Several sets of questions focused on the benefits of watching television with the DVR. First, respondents indicated their agreement with the statement “I find watching TV more enjoyable with my DVR than before I started using one” (0 = disagree, 8 = agree). Respondents also completed three questions about how satisfied they are with television viewing (Perse and Ferguson 1993, 2000). Satisfaction items were: “How valuable did you find your television viewing in the past week,” “How pleasing was your television viewing during the past week,” and “How satisfied were you with your television viewing during the past week.” All items used nine-point response options. Responses to these three questions were summed to create a television satisfaction score. Television satisfaction ranged from 0.0 to 24.0 (M = 14.37, SD = 4.18,  = .86).

Finally, we asked respondents about the specific benefits they derive from television viewing. These five benefits focused on the most common ritualistic and instrumental uses of television (e.g., Rubin, 1984) and have been used in prior research on soap operas and television satisfaction (Perse and Ferguson, 1993, 2000; Perse and Rubin, 1988). Respondents indicated their agreement (0 = disagree, 8 = agree) with five statements about receiving learning (M = 4.28, SD = 2.40), pastime (M = 4.45, SD = 2.17), relaxation (M = 4.95, SD = 2.19), entertainment (M = 5.71, SD = 1.90), and arousal (M = 2.56, SD = 2.24) benefits from watching television.

Statistical Analysis

We answered the study’s research questions using three basic statistical techniques. We used descriptive statistics to assess the importance of various DVR features and paired t-tests to identify any significant differences among the use of those features. We used descriptive statistics to explore if the DVR is being used in ways that might displace use of the VCR. Finally, we used descriptive statistics to explore how satisfied DVR owners were with their television viewing. Then, we used Pearson correlations to explore how the use of different DVR features was linked to enjoyment of watching television, satisfaction with television viewing, and specific benefits derived from watching television.



Respondents were overwhelmingly male (104, with 15 females and two missing). Age ranged from 14 to 59 (M = 37.43, SD = 10.30). The sample was well educated. The greatest proportion had completed college or some education beyond college (60.9%).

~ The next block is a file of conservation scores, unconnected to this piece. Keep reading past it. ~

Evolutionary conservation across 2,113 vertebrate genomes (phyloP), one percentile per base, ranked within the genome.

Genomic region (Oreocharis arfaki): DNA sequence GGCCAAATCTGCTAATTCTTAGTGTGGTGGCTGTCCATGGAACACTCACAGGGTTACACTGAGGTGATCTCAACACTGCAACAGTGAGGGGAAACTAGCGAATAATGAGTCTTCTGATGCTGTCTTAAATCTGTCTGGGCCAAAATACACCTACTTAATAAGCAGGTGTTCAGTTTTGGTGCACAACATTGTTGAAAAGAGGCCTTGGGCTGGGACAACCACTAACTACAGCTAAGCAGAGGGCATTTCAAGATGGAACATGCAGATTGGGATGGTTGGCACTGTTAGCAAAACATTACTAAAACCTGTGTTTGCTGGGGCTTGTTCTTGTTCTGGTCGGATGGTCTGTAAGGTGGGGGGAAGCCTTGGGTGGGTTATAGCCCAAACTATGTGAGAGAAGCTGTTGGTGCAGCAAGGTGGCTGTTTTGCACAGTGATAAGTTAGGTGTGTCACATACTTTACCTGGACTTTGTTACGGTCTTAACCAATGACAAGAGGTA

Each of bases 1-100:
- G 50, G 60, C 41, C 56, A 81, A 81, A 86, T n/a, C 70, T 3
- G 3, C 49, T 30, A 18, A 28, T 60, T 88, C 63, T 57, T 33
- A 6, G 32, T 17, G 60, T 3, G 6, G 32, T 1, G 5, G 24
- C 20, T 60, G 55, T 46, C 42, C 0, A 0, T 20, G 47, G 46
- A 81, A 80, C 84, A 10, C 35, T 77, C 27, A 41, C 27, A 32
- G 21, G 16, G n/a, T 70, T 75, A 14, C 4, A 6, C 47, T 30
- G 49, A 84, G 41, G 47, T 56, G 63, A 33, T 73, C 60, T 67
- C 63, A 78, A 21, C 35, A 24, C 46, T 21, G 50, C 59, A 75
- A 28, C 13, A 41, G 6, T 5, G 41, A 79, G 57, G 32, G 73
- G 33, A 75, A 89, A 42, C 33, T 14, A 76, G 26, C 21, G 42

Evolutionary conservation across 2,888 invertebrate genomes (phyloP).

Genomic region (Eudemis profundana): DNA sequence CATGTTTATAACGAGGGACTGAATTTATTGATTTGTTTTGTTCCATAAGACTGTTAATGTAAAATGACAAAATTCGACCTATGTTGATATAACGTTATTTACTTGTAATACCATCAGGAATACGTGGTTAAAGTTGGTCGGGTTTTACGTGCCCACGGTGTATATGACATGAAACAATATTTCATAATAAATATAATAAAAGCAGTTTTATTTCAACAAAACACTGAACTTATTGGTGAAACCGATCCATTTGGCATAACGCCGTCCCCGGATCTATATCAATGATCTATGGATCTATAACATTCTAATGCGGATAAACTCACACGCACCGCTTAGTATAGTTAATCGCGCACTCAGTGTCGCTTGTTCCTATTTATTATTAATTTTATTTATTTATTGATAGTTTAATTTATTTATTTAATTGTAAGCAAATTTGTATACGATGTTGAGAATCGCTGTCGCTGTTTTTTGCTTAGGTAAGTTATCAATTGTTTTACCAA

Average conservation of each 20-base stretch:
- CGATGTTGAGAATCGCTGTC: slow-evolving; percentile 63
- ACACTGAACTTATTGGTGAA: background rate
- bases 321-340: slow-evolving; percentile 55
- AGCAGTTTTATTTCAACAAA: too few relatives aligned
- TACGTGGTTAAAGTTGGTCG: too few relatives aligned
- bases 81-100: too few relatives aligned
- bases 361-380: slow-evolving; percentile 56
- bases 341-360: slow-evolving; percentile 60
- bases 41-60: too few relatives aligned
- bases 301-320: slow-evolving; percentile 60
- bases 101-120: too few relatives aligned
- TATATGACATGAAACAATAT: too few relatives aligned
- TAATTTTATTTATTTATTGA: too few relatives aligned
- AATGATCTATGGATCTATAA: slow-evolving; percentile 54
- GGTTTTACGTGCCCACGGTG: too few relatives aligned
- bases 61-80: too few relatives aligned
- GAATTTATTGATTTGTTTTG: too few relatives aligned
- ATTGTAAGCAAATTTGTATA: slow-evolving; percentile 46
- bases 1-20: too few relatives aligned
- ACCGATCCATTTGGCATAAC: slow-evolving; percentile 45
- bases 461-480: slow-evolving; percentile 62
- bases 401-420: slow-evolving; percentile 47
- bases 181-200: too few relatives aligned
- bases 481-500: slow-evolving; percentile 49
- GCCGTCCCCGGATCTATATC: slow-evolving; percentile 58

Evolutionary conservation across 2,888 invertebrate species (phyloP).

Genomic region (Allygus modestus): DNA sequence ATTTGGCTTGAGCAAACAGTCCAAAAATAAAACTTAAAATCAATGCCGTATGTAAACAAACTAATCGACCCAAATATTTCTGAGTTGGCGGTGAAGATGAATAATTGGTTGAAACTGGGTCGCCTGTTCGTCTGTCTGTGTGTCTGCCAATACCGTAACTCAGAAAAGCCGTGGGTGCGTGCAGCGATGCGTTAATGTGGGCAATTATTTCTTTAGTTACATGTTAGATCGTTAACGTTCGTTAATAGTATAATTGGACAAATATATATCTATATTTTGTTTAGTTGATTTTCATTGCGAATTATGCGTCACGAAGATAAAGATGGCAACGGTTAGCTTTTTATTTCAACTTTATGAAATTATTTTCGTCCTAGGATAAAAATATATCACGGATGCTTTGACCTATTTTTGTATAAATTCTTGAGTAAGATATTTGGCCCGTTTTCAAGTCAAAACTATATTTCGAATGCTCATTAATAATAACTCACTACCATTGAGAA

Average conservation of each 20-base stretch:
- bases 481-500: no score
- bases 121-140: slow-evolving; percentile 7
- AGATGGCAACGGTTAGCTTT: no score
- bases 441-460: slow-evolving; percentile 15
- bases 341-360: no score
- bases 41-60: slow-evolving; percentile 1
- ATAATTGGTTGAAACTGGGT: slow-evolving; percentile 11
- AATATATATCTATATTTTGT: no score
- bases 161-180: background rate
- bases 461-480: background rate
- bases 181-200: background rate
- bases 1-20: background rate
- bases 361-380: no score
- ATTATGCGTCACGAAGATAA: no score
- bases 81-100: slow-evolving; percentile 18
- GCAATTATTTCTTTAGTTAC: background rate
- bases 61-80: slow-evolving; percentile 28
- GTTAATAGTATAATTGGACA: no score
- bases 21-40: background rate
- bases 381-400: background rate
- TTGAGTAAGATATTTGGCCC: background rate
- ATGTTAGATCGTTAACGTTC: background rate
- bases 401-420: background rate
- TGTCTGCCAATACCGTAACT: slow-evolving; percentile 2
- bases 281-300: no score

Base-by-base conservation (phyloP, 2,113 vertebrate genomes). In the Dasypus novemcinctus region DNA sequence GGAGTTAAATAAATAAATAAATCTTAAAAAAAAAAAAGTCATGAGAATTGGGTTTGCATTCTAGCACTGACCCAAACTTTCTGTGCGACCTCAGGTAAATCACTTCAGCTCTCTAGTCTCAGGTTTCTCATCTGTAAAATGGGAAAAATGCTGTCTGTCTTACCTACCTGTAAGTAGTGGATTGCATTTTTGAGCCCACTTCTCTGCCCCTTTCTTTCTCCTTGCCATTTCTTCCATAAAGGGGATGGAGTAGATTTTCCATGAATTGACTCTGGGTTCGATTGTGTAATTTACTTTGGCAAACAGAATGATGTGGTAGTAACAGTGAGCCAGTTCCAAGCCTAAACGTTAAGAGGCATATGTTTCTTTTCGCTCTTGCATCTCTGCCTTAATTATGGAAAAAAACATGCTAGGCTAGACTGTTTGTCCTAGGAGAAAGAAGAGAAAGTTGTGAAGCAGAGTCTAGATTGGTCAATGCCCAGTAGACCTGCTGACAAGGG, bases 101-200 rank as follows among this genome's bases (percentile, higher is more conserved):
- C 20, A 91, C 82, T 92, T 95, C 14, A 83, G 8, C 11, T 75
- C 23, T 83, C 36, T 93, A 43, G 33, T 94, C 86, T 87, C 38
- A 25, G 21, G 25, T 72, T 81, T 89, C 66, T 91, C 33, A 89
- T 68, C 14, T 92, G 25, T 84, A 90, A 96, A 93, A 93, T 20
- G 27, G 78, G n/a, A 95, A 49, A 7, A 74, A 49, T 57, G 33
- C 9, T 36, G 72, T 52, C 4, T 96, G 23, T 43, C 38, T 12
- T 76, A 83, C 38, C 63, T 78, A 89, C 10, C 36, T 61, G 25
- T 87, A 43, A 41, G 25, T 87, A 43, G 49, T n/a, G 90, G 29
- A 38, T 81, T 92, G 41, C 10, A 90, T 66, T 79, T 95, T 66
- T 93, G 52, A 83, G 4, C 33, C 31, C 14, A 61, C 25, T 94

Television Viewing  

Respondents were asked how many minutes they watched television yesterday morning, yesterday afternoon, and last night. The average minutes of TV watched per day (summed from these three measures) ranged from 0 to 900 minutes (M = 242.95, SD = 173.22). Near the time of the first data collection, Nielsen (2000) estimated 241.86 minutes per day per average person (236.14 minutes for men age 25 to 54, which more closely matches our male-dominated sample). Total viewing excluding female DVR users averaged 255.85 minutes (SD=183.39). Thus, male DVR owners watch slightly more television than average male adult viewers without DVRs.

Comparisons of Samples

The data presented below in Tables 1 and 2 summarize the findings for the first wave of DVR respondents in October 2000 (n=121). Variable means from the additional 77 respondents was compared with the original respondents using t-tests, but there were very few significant differences (e.g., stronger gratifications obtained). Satisfaction, however, was greater for TiVo owners in the second wave (M = 5.55) than in the first wave (M = 5.00), representing a statistical difference where p = 0.015 (df=131). The new data (n=198) was used for the correlations presented in Table 3.

Functions of the DVR

Our first research question asked about DVR owners’ use of DVR functions. Means for each function are presented in Table 1.

Table 1: Features of DVRs. Means and Correlations with Television Viewing Satisfaction
Features of DVRs. Means and Correlations with Television Viewing Satisfaction

Note. Means with common subscripts do not differ significantly by paired t-tests. ** p < .01, * p < .05.

The most widely used DVR functions were using it to fast-forward past commercials (M = 7.27, SD = 1.11) and to record and watch programs scheduled at inconvenient times (M = 7.17, SD = 1.1). Use of these two functions was not significantly different from each other, but they were significantly more commonly used than any of the other eight functions. The next most used DVR function was the on-screen schedule for choosing programs to record (M = 6.73, SD = 1.72). It was significantly more used than the remaining seven functions. The next most used functions were the use of the on-screen program guides (M = 6.18, SD = 2.23) and using the DVR to skip over unappealing program segments (M = 6.07, SD = 2.02). Use of these two functions did not differ significantly, but both were used significantly more often than the remaining five. Using the DVR to pause live programming (M = 5.57, SD = 2.22), to teach program preferences (M = 5.40, SD = 2.72), and replay program segments (M = 5.25, SD = 2.31) were the next most widely used functions. The amount of their use was not significantly different. Next, owners reported using the DVR to fast-forward past unappealing people (M = 5.00, SD = 2.69). This use was significantly lower than the use of the DVR for pausing live programs, but was not significantly different than using the teach or replay functions. The slow-motion function was the least used function (M = 3.37, SD = 2.24). Its mean was significantly lower than all the other functions.